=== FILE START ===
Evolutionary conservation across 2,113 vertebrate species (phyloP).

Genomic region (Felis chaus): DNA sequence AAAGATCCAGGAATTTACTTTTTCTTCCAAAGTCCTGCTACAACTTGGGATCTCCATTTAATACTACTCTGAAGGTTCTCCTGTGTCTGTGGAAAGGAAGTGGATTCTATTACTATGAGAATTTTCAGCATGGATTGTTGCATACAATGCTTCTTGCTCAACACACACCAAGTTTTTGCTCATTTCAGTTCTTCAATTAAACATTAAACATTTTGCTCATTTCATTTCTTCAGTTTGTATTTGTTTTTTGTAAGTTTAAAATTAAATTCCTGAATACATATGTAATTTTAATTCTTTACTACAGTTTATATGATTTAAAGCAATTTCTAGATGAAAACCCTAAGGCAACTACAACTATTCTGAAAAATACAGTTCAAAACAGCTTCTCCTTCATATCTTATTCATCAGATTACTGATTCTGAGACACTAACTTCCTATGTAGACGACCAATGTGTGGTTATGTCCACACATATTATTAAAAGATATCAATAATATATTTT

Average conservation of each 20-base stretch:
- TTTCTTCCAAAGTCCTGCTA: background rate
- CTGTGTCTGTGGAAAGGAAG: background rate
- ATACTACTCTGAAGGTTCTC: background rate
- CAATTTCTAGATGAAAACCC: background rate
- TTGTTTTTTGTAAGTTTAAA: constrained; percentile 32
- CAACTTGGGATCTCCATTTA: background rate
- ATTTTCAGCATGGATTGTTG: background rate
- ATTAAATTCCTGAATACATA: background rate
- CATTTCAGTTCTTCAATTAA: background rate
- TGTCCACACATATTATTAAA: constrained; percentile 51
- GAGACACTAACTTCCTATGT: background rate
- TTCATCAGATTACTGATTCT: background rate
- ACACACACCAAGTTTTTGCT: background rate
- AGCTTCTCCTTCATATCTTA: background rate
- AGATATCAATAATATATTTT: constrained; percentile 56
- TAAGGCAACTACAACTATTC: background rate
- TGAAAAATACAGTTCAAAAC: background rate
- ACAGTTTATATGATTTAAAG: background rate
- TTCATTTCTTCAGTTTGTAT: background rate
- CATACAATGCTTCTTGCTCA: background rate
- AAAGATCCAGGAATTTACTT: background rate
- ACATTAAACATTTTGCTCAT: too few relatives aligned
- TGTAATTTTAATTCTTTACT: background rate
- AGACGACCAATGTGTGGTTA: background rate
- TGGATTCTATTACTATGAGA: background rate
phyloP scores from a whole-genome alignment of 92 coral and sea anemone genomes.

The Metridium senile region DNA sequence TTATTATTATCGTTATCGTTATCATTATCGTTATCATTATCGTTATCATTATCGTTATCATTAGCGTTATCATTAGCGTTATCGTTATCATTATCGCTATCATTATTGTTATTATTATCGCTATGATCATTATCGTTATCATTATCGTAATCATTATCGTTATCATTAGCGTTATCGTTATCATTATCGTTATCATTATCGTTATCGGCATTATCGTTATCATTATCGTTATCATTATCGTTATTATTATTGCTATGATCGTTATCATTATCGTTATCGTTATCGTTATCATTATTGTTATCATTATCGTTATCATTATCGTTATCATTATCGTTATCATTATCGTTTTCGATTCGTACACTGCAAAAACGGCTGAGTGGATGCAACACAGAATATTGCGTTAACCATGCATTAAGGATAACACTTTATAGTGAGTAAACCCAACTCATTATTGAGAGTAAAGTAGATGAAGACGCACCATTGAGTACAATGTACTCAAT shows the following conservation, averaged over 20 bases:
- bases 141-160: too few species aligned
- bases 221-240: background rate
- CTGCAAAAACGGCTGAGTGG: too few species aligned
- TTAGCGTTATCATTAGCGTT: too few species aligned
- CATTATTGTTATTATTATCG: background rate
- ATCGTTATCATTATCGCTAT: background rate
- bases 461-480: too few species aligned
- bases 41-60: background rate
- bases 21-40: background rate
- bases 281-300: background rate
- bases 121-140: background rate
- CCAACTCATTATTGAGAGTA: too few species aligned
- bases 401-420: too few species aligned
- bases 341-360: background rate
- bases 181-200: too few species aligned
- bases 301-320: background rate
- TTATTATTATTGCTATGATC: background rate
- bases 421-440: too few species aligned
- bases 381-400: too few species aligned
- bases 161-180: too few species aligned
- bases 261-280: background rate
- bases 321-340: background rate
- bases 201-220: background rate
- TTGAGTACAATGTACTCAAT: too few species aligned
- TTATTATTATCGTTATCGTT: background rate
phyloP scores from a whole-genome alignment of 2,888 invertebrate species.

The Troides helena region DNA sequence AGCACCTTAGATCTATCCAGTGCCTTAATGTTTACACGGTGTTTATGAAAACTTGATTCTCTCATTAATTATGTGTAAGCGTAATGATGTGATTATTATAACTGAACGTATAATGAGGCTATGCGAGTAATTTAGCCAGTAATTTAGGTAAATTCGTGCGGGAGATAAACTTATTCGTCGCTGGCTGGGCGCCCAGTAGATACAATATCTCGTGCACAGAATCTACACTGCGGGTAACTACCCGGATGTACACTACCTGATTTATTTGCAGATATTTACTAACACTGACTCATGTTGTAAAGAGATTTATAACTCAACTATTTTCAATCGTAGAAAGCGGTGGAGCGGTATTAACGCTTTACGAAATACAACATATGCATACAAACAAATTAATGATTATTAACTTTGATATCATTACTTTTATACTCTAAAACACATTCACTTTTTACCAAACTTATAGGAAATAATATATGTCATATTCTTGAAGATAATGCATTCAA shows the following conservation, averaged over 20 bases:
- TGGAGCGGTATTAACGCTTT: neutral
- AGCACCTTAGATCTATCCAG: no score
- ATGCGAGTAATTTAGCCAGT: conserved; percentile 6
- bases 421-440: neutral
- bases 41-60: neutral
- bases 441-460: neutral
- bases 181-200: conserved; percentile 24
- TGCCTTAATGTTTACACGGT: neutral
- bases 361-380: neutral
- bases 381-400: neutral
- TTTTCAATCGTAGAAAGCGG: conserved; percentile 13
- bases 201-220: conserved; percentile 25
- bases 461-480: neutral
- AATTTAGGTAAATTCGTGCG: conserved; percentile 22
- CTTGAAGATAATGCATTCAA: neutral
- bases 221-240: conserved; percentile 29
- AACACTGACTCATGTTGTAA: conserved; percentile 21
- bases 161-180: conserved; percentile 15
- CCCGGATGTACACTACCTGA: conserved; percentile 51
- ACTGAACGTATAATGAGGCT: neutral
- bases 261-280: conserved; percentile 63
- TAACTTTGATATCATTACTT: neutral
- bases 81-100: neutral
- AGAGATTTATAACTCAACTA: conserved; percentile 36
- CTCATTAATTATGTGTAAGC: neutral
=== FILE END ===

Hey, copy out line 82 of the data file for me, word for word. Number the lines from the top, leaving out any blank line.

- CTCATTAATTATGTGTAAGC: neutral